Mounting concerns over ocean acidification—a consequence of CO2 emissions—has accelerated research funding aimed at understanding the process potentially endangering marine life in ocean waters all across the earth.
In early October, the National Science Foundation awarded over $24 million dollars to 22 projects through a new grant program targeted to study how ocean acidification affects marine environments. While the NSF has funded ocean acidification in the past, it is the first time the agency has created a special program aimed at the field of study.
As CO2 concentrations in the atmosphere increase, much of the gas is absorbed by the oceans, where it dissolves in the water. As a result, the oceans are getting more acidic over time. However, the long-term effects of the process are poorly understood.
“There are serious concerns about ocean acidification, and that's why this research is being conducted," Phillip Taylor, Head of the Ocean Section in NSF's Ocean Sciences Division, told SolveClimate News. “There are many who think this is going to have an impact on important animals in the sea that are instrumental in driving the productivity of ocean waters.”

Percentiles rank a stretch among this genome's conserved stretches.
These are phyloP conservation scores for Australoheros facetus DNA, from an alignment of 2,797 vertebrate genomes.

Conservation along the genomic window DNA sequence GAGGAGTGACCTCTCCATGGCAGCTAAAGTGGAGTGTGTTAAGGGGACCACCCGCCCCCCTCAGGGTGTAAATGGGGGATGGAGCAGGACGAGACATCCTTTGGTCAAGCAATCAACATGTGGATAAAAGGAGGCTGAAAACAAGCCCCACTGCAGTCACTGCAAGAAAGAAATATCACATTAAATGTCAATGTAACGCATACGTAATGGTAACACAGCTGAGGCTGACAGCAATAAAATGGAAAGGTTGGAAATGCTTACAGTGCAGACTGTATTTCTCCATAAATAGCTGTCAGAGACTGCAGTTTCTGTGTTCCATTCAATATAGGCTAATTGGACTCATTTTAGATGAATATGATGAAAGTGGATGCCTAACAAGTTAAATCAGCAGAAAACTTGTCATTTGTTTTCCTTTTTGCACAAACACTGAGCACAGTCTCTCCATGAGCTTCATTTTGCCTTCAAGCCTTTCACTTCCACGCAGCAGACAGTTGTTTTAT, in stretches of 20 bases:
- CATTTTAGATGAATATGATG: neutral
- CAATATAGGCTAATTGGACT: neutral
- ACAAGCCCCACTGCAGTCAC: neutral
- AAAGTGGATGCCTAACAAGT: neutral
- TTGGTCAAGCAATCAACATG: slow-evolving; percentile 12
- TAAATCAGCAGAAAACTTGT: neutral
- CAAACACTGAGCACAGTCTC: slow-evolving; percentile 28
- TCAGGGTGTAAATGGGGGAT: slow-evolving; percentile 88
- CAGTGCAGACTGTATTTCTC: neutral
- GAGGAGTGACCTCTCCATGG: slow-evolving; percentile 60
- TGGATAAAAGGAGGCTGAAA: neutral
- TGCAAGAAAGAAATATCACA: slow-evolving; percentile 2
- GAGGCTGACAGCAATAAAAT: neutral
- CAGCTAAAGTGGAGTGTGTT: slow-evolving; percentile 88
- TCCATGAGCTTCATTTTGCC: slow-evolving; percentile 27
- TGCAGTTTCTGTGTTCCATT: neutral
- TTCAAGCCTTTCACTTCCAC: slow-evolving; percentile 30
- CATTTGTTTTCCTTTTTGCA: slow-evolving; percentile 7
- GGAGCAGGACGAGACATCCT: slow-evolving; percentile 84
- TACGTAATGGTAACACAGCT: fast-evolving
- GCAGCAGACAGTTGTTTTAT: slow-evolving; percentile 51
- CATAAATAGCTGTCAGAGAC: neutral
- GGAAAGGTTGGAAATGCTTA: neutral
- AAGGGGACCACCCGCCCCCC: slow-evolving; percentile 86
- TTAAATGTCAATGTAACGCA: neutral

Ocean acidification threatens the growth of corals, clams and other organisms at the bottom of the food chain. These changes could trigger a domino effect throughout the oceanic ecosystem.
The funded projects investigate a variety of topics, such as modeling the rate of future acidification, studying how organisms behave in lowered pH and looking at earth history to understand how current trends may progress.
What the Science Says So Far
One recipient of the new grants was Bärbel Hönisch, a paleoceanographer and assistant professor at Columbia University. Hönisch is using boron isotopes to reconstruct how the oceans' pH has changed with time; she hopes that past trends will shed light on the changes to come.